So next time you cut up a watermelon, don’t throw out that rind! This Watermelon Rind Kimchi adds bright, spicy sweet flavor to anything it touches. Cutting down on food waste has never been so easy and delicious…
Making Watermelon Rind Kimchi
Watermelon Rind Pickles are a Southern tradition. They are made in the same way that you might pickle cucumbers- using a salt brine with vinegar and classic pickling spices. My version takes a detour through Korea, adding gochugaru, sesame oil, rice vinegar, and toasted sesame seeds. This is not a traditional kimchi by any means but has many of the same flavors. It’s more like a mashup between kimchi and a pickle. You know how I love a good mashup! I start by prepping the watermelon rind.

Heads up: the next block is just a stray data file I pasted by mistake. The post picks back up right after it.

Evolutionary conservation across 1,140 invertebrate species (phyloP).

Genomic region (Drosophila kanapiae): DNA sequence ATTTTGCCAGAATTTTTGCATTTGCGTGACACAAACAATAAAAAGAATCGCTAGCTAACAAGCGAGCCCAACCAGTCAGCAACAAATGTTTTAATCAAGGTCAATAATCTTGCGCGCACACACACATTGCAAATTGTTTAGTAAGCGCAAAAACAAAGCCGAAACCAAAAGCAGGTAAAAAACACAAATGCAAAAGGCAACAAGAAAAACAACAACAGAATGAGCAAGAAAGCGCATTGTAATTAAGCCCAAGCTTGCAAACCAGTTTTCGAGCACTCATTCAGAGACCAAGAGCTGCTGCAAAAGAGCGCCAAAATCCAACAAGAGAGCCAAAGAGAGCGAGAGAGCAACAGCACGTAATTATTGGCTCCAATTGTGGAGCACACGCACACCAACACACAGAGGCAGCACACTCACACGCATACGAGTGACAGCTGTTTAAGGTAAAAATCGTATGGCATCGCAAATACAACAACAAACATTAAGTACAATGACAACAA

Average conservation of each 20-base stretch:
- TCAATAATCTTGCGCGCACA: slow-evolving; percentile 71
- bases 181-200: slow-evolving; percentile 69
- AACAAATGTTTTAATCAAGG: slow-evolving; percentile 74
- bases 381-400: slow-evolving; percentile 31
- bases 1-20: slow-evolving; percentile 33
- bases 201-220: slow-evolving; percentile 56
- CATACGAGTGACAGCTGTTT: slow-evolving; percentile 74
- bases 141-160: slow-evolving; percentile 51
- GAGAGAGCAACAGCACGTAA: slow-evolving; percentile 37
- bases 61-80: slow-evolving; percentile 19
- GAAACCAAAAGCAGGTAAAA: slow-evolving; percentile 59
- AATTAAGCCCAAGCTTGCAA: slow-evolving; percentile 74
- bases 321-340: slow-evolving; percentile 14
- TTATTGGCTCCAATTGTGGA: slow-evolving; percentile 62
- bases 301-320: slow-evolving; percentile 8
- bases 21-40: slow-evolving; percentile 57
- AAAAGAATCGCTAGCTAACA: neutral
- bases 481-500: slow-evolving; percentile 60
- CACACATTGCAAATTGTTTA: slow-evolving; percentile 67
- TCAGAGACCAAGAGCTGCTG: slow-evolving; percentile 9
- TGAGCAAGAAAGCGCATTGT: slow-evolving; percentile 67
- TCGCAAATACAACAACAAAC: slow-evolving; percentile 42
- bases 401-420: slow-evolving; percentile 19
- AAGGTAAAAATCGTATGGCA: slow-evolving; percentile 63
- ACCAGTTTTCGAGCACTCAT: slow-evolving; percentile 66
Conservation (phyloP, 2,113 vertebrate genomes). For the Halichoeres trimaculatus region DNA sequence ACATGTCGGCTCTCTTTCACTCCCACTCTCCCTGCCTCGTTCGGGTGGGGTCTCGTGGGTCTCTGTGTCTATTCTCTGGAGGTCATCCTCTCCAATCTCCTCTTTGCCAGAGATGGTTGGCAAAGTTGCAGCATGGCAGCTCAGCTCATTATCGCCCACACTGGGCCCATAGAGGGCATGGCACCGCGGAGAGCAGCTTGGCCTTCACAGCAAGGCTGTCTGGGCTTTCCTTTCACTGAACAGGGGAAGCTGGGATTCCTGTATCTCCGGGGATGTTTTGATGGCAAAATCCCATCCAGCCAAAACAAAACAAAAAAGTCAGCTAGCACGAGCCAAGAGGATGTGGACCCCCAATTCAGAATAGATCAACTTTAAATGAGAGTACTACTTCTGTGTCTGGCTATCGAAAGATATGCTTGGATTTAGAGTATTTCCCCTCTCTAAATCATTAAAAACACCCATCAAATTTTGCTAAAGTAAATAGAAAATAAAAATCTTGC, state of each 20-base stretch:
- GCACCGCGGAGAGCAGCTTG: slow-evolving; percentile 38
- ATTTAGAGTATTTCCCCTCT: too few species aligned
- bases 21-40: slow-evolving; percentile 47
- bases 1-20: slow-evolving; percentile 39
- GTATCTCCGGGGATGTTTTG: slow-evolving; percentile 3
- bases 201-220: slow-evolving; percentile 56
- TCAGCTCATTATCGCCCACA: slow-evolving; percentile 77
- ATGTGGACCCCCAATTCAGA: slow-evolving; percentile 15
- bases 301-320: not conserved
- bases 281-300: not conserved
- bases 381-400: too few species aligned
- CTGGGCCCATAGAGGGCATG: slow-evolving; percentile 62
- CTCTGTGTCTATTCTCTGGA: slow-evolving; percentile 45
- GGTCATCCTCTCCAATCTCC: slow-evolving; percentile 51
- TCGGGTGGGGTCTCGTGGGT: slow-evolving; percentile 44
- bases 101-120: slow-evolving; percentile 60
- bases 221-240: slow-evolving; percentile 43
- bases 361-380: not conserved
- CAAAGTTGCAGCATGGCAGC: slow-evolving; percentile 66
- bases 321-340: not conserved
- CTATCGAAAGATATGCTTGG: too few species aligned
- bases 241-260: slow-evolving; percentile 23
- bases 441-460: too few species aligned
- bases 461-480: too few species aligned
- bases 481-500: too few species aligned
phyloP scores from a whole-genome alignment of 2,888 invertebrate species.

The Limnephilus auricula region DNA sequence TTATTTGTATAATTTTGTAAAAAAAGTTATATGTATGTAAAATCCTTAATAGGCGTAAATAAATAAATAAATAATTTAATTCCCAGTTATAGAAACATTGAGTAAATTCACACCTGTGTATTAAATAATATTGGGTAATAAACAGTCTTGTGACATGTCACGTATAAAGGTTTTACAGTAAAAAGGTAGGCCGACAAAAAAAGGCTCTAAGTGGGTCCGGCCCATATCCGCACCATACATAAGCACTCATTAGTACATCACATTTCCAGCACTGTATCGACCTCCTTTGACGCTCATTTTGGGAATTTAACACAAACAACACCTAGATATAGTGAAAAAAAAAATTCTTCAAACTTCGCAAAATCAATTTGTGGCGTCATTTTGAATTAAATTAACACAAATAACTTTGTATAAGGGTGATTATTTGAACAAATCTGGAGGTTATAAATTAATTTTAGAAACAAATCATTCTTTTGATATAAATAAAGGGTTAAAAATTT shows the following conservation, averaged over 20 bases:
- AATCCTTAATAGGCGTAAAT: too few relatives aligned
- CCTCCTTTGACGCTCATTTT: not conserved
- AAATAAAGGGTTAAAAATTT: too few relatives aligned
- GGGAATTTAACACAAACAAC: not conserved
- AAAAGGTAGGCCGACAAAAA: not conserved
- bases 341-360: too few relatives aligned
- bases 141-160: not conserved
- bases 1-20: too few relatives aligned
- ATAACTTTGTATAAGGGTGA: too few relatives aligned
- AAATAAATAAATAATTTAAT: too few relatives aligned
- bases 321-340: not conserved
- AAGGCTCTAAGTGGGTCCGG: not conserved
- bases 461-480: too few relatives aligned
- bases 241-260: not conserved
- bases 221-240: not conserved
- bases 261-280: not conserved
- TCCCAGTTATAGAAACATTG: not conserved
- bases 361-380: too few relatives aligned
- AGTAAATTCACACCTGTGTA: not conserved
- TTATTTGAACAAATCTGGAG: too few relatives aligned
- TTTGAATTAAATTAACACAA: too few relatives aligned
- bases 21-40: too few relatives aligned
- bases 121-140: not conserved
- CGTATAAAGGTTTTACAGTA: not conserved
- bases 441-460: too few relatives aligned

It’s important to cut enough of the outer skin off so you don’t have tough pieces that are hard to chew. There’s plenty of rind on a watermelon, so don’t be afraid to skin a little more deeply than usual. Also, depending on how much watermelon flesh is left on the rind, your pickle will be a little more sweet or a little more savory. I love the color contrast and I’m also one of those who cuts out only the reddest part of the watermelon, so my rind is always very colorful.
Now it’s time to make the dressing. This is a quick little vinaigrette using familiar ingredients. It shouldn’t take you longer than 5 minutes to whip up.
I like to serve this watermelon rind kimchi with anything that could use a little blast of acidity. Try it as a side with some simply grilled fish, Omusubi Rice Balls or Korean Fried Chicken. Honestly I love to just snack on them right from the fridge, they are so refreshing!